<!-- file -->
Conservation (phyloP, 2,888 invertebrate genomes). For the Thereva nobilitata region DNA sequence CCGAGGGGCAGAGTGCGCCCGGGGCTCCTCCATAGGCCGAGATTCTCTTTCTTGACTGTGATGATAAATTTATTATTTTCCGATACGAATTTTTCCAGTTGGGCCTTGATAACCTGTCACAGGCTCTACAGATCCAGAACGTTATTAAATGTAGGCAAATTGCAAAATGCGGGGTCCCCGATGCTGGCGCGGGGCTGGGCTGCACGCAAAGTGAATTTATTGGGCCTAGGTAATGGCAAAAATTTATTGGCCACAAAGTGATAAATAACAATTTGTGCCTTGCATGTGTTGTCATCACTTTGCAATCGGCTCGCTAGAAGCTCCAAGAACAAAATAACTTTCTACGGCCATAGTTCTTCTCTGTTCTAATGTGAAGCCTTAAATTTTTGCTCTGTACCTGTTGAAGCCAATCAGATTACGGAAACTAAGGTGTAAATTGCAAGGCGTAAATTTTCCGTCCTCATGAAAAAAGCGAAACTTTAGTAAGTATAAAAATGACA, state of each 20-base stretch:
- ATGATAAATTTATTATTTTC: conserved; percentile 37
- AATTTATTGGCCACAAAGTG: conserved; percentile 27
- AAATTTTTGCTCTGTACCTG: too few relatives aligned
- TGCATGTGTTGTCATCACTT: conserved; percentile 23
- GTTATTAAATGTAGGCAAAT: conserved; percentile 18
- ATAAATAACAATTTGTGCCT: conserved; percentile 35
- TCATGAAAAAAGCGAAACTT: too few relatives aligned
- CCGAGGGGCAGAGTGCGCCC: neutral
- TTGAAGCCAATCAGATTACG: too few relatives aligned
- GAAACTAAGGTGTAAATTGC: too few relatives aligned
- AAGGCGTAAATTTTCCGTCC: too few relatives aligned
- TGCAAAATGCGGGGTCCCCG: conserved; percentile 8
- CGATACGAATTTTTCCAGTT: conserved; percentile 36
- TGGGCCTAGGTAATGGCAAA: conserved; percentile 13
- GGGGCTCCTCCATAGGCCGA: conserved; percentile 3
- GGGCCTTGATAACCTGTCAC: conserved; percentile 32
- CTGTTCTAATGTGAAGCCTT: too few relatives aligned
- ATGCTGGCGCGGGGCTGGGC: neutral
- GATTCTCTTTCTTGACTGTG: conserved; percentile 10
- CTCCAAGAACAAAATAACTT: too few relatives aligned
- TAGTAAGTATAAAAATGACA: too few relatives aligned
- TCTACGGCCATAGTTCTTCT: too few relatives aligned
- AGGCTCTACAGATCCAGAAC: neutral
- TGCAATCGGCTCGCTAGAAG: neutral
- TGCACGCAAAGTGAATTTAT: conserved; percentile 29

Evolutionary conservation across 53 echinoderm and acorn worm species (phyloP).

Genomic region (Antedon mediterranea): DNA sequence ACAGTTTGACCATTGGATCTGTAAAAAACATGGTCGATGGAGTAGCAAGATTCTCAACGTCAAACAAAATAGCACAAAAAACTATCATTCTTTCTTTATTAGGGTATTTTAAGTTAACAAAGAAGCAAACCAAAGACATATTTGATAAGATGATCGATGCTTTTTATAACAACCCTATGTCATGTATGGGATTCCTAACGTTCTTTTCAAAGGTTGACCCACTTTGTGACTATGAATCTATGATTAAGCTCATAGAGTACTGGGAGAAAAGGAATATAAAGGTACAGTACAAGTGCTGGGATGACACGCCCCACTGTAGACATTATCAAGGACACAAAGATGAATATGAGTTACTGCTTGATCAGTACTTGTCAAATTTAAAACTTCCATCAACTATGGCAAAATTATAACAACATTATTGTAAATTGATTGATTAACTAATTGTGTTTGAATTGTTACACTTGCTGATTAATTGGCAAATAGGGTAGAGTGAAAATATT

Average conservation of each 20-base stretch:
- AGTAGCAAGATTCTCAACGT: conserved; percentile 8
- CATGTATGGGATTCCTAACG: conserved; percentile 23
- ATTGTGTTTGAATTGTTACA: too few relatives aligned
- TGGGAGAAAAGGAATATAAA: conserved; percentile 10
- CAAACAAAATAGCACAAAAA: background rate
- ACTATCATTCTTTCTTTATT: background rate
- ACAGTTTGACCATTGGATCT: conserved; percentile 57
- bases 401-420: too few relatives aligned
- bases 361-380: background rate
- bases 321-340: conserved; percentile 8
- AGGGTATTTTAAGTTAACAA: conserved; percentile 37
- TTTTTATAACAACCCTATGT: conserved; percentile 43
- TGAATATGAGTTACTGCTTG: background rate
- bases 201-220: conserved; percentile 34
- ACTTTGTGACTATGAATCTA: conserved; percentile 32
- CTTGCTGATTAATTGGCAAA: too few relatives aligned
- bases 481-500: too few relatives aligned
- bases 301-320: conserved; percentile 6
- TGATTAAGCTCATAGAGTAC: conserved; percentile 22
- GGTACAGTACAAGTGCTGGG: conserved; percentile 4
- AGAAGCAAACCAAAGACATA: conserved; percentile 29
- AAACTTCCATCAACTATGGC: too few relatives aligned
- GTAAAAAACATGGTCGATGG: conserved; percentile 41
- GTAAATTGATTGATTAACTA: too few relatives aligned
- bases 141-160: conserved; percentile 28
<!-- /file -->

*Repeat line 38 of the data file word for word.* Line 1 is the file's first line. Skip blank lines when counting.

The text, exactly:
- bases 361-380: background rate